Ann Dowker (Dept of Experimental Psychology, University of Oxford)
Disability Studies Quarterly: Winter 2004, Volume 24, No. 1
The classics of nineteenth-century and early twentieth-century children’s fiction contain many characters with disabilities: for example, Clara in Johanna Spyri’s Heidi (1872); Katy and Cousin Helen in Susan Coolidge’s What Katy Did (1872)*; Colin in Frances Hodgson Burnett’s The Secret Garden (1911)*; Pollyanna in Eleanor Porter’s Pollyanna (1911)*and Tiny Tim in Charles Dickens’ A Christmas Carol (1843) (not strictly speaking a children’s book, but often treated as one). There are of course also many disabled characters in children’s books that are currently less well-known and/or less available to children: books by such authors as Charlotte Yonge, Annie Keary, Harriet Martineau, Talbot Baines Reed and Dinah Mulock (Mrs. Craik).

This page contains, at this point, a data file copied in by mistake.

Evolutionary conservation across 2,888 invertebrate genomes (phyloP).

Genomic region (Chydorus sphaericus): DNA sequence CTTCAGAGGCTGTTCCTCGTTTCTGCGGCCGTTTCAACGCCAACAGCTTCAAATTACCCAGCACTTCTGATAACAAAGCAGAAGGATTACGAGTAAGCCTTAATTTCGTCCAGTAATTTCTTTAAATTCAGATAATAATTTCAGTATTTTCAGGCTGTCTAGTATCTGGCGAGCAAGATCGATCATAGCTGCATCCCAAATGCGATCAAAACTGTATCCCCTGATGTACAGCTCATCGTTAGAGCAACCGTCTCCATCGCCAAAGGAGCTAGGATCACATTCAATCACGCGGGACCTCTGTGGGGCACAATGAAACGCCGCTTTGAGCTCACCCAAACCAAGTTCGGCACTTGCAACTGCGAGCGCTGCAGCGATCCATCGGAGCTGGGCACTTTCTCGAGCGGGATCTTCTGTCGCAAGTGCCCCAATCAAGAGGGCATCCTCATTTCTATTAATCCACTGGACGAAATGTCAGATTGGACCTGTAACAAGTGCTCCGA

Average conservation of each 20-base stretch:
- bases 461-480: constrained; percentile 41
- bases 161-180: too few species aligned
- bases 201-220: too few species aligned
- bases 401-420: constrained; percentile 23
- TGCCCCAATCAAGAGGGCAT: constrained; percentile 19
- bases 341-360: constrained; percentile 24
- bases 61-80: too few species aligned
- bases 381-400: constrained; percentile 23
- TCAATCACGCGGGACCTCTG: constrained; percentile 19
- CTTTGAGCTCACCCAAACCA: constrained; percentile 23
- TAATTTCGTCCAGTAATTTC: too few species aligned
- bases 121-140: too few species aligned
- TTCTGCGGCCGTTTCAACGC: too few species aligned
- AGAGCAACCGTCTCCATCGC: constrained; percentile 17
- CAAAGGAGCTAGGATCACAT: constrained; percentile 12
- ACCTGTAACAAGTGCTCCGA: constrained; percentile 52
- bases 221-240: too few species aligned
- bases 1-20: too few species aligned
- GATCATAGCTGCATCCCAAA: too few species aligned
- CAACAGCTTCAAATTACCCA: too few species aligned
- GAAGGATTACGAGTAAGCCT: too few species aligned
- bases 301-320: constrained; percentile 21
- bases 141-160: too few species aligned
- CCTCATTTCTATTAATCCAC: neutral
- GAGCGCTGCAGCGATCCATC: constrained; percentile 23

The received wisdom on the part of most recent commentators on earlier children’s books is that disabled characters in books published before the time of the First World War are usually two-dimensional stereotypes. They are sometimes villains, especially in books predominantly intended for adults, and in some fantasies (e.g. Captain Hook in J.M. Barrie’s “Peter Pan”; originally Peter and Wendy, 1911). More often they are saintly invalids, either to begin with, or because their experience of disability has reformed them. Most of these saintly or reformed invalids are girls. They rarely become disabled adults: either they die young, or experience a miracle cure.